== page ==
A closer look at the use of DICA account for M&A transactions in Vietnam – Part 1

A closer look at Circular 6/2019 of the State Bank of Vietnam (SBV) reveals that it could create more problems than it solves. The key issue under Circular 6/2019 is the broader use of the “direct investment capital account” (normally referred to as DICA).

To understand the issue, one would need to know how DICA works. Under the foreign exchange regulations, DICA must be opened by a company in Vietnam, which has “foreign direct investment” (the FIE). Foreign investor/shareholders of an FIE will contribute capital to the FIE by transferring monies to DICA. Foreign investors/shareholders will get their monies back from Vietnam also by transferring monies from DICA to their own bank accounts (even in case the foreign investor/shareholder sells its investment to another investor). This simple arrangement works well for simple foreign direct investment activities in the 1990s where there is limited M&A activities and foreign investors are mostly foreign manufacturers who do not plan to sell their investment down the road.

But for a M&A transaction where a foreign investor buys/ sells equity interest in an FIE from/to a local investor, DICA is not suitable. This is because of the simple fact that the investment amount in a M&A transaction is usually owned by the seller or the buyer to such transaction but not by the FIE. Accordingly, from a operational point of view, it would be difficult for an investor to accept that its monies have to go through a third party’s bank account. In practice, the risk is not material where the FIE is under control of either the buyer or the seller. But for a transaction where both seller and buyer are not in control of the FIE, there is a real risk that the deal will not go through if the FIE (or indeed the controlling shareholder of the FIE) does not agree with the transaction and does not allow the purchase price to go through the DICA controlled by the FIE. Since there is no clear definition of FIE under the law, by tweaking the definition of FIEs, the SBV can change the scope of use of DICA.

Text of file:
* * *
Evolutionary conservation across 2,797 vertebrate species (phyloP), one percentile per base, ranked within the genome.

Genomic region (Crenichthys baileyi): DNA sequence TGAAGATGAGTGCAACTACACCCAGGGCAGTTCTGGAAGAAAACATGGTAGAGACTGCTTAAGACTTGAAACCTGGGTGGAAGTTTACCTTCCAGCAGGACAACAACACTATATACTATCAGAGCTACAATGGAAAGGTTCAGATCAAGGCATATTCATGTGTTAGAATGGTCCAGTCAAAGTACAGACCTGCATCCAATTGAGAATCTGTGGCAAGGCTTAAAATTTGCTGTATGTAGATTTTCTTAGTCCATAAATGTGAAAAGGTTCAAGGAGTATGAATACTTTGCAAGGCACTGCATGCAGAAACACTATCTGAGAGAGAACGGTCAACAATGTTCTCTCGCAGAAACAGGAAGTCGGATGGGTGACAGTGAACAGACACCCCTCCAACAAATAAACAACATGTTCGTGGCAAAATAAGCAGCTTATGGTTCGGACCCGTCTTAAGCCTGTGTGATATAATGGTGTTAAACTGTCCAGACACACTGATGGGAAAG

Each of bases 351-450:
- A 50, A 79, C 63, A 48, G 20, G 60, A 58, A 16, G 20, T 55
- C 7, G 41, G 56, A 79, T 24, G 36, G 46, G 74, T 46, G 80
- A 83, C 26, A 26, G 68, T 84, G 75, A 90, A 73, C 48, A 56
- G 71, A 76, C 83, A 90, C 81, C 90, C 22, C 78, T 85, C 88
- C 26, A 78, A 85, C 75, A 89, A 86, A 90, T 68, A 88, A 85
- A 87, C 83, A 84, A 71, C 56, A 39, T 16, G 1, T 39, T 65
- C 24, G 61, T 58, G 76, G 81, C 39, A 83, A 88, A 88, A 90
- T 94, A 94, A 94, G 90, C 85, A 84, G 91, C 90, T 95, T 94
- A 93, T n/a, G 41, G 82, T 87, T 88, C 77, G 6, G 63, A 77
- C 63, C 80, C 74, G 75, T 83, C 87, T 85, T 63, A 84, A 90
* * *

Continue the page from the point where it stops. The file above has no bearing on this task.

Before Circular 6/2019, DICA is only mandatory for FIEs which have an Investment Registration Certificate. FIEs, which do not have an Investment Registration Certificate, do not have to use DICA. And direct payment between seller and buyer in these FIEs is permitted which is common sense. However, Circular 6/2019 broadens the mandatory use of DICA to include companies which are majority owned by foreign investors regardless of whether such companies have an Investment Registration Certificate or not. Accordingly, investors in these FIEs are now facing the difficulties caused by DICA (see more discussion at Part 2).

This post is written by Nguyen Quang Vu.